Tag Archives: fair pay

Industrial action – information for students

As many of you will be aware, the academics’ union, UCU, is in dispute with the employers over the proposed wrecking (in my view) of the USS pension scheme that we are part of, and which is run by the employers and the union.  Our local branch of the UCU here at Stirling is participating in the dispute.

The dispute has dragged on for a while, and the employers are refusing to negotiate seriously over these issues.  More details can be found on the UCU Defend USS website.  Most immediately there is to be a marking boycott beginning on Thursday 6. November 2014.  This is likely to affect you in various ways in many of your courses, and I would urge you to read my union’s briefing written for students.

Academics do not take industrial action that impacts negatively upon students lightly, and indeed a marking boycott may seem like a terrible inconvenience to you.  However, I would urge you to support your lecturers across the university who are participating in the boycott – they are fighting for rights that will eventually (once you leave university) also affect you.  Furthermore, facing the loss of substantial sums of money (in all likelihood thousands of pounds a year upon retirement) is a hindrance for recruiting and keeping engaged and enthusiastic academics: the likelihood of good staff leaving Stirling University increases if pensions become worse and worse, as they will seek employment at institutions with better provision.  Most of us don’t do this for the money (the majority of staff don’t earn quite that much!), but the pension provision hitherto has been pretty good for most staff.  We are fighting for that to be maintained, and I hope that all the staff participating in the boycott can look forward to your support.

Additions: 6.11.14

These further items that may be of interest…

There is an eloquent explanation of why UCU is pursuing this action on J.P.E. Harper-Scott’s blog (although it includes reference to the English fees system that is less relevant here in Scotland).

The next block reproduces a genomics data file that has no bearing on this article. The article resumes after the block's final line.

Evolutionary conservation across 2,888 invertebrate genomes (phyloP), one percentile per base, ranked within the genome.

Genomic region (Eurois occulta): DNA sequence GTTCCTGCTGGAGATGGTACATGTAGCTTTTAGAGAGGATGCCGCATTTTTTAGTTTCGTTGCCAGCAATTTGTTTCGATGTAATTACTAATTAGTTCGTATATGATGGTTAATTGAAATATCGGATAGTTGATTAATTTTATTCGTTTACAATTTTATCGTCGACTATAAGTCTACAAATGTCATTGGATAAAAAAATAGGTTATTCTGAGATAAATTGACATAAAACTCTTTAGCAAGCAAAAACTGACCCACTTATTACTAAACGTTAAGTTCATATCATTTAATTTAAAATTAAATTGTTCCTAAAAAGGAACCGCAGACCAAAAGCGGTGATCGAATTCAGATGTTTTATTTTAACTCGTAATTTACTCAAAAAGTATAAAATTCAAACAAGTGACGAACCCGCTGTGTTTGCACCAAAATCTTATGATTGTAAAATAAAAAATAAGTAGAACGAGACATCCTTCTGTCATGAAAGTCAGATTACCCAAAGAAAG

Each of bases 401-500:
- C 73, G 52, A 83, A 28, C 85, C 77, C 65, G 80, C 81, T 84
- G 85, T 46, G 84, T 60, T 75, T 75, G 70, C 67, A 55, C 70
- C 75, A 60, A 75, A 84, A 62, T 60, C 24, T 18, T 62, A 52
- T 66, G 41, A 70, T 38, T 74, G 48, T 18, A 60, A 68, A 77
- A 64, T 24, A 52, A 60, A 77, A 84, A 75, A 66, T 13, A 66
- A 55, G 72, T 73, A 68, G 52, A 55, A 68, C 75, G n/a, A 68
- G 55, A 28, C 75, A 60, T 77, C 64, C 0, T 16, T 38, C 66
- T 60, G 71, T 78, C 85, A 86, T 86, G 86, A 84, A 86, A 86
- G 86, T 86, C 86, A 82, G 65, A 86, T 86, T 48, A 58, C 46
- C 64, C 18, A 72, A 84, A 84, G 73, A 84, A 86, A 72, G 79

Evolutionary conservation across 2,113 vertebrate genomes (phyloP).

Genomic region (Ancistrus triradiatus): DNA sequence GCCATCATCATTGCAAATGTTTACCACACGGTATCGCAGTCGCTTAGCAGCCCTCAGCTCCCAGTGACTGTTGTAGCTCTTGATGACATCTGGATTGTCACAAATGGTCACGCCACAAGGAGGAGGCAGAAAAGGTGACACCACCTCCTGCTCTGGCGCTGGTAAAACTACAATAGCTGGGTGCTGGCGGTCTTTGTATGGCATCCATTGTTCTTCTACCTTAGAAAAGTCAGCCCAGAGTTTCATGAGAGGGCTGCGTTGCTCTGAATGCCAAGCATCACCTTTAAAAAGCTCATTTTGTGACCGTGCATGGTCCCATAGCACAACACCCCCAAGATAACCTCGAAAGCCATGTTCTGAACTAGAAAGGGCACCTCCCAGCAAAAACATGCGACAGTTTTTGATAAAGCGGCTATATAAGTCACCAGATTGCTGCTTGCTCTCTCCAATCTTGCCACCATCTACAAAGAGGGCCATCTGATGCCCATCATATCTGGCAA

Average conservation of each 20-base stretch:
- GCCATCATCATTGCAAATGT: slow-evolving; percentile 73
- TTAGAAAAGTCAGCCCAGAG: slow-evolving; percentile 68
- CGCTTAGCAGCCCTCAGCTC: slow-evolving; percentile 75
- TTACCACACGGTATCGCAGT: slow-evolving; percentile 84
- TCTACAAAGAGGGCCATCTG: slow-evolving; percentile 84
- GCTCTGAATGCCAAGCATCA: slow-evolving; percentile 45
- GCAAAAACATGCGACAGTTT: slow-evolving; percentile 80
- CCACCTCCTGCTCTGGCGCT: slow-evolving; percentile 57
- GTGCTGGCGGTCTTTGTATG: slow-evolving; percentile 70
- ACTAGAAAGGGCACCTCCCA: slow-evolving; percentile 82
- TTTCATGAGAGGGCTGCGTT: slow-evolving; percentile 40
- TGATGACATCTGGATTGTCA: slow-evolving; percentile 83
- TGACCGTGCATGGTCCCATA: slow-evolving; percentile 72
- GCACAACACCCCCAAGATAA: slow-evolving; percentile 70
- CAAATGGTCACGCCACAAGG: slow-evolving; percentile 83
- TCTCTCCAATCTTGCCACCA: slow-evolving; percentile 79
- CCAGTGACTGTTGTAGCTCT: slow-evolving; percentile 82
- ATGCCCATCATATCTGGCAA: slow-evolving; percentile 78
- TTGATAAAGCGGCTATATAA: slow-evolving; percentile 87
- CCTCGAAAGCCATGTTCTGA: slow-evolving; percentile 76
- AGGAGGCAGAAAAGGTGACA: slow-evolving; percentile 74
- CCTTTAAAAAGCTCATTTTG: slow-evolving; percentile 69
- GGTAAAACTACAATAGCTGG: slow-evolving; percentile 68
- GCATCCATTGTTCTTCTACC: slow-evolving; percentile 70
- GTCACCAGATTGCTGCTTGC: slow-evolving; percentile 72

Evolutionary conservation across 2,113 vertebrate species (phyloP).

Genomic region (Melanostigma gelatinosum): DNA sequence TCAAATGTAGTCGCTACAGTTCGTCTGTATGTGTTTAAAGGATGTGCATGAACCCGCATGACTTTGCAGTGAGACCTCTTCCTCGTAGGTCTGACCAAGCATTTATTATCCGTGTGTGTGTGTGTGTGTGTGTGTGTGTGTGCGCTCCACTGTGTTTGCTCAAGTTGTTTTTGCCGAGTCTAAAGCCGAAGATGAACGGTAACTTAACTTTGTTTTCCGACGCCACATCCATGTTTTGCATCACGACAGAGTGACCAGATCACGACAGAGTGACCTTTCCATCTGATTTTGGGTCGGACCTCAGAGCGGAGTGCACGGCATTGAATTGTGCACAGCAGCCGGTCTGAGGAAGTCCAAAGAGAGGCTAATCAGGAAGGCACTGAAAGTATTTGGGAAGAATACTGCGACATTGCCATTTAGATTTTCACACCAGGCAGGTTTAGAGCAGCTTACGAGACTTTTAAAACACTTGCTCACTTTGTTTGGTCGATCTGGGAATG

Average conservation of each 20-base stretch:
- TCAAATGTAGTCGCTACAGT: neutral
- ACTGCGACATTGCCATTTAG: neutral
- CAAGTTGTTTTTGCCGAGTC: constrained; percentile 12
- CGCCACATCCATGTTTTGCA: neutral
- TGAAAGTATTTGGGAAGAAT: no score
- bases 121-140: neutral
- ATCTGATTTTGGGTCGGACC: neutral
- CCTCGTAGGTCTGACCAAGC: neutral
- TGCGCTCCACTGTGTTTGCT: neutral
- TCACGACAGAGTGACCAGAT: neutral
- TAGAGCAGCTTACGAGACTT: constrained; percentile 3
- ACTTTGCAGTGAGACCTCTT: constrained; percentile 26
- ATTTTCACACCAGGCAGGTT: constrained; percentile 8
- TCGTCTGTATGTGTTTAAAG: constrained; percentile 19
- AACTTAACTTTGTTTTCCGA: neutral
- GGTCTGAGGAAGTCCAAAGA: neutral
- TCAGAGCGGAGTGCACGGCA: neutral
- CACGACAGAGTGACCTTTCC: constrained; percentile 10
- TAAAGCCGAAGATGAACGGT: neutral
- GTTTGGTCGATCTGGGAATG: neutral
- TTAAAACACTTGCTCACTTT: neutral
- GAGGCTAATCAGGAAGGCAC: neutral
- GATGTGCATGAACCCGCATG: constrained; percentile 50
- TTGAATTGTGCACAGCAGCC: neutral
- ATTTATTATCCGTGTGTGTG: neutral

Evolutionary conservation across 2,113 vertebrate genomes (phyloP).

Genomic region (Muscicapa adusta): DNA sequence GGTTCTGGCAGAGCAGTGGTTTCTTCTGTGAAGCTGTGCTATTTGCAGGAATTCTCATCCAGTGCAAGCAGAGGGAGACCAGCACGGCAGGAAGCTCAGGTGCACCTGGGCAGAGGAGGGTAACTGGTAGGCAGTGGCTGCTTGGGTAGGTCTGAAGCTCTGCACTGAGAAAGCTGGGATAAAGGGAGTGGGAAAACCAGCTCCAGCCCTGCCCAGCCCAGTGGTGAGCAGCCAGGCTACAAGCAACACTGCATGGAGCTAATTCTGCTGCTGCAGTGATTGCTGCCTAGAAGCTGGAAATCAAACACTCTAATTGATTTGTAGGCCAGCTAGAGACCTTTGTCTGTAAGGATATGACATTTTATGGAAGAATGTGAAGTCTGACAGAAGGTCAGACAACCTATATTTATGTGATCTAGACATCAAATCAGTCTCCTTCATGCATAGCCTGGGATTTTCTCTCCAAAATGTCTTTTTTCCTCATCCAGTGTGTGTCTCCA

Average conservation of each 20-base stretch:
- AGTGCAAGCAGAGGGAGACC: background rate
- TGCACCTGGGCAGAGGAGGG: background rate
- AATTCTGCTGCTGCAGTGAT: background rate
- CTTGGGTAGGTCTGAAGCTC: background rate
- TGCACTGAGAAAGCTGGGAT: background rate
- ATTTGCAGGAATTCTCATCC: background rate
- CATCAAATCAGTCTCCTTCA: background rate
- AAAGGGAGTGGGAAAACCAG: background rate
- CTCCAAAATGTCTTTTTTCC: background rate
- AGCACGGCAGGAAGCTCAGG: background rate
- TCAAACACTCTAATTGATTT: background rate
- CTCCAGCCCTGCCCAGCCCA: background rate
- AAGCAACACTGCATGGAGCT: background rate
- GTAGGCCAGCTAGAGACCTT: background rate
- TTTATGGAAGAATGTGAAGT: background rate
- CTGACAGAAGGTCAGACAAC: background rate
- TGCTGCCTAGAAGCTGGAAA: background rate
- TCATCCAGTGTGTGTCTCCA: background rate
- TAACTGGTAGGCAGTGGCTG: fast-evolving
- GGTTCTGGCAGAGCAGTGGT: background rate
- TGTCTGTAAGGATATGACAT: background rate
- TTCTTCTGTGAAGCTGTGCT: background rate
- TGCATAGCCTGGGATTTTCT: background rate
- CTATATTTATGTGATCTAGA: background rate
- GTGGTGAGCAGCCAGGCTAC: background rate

The National Union of Students has produced a briefing that you can find here.

The UCU has produced a suggested letter for staff to students that I reproduce below, with the relevant email for our University Principal added:

Dear student,

As you will know, due to industrial action starting this Thursday, November 6, your lecturers will not be setting or marking any assessed work or examinations until the dispute with university employers over staff pensions is resolved. I will be carrying out all other duties as normal – teaching classes, giving lectures, seminars, practical classes, supervisions – so your teaching will not be affected.

I understand that you will be concerned about the impact this is likely to have on your studies and that’s why I’m writing to explain what is happening and why.

Lecturers have decided to take this action because of proposed changes to the university pension scheme, USS, which will mean significantly reduced benefits, in some cases as much as £12,000 a year. We are angry that the employers are seeking to end pension schemes that were signed up to in good faith by staff, so our trade union, the University and College Union (UCU) held a ballot to decide what to do. 80% of those who voted were in favour of taking action and there is clear support across pre-1992 universities for the boycott.

This is not a decision I have taken lightly and the last thing lecturers want is to damage your education, but unfortunately we are now left with no other option but to take this stand to protect our right to a fair and decent pension. This action is also about being able to attract and retain the best staff but if the proposed changes go ahead, staff in post-92 universities will have much more favourable pension schemes and many of the best lecturers may well be attracted to work there instead.

The cuts to our pensions are unfair but they are also unnecessary. The projections of a deficit are strongly contested by UCU’s financial experts who advise that the scheme is actually in very good financial health. Since 2011 the pension fund’s investments have grown by £8bn and the returns on these investments have outperformed average earnings and inflation.

Lecturers and support staff all want to avoid disruption to your education and our union, UCU, is trying to negotiate with the university employers to ensure a fair pension but the quickest way to end this dispute is for the pension scheme managers and the employers to sit down and negotiate, rather than just imposing their own proposals unilaterally.

I’m asking for your support in this action. We believe that if student bodies throughout the country make their opinions known to vice-chancellors, there is a good chance that the employers will moderate their position. Please email Prof. Gerry McCormac (University Principal) calling on him to press the national negotiators to produce a fair and sustainable proposal.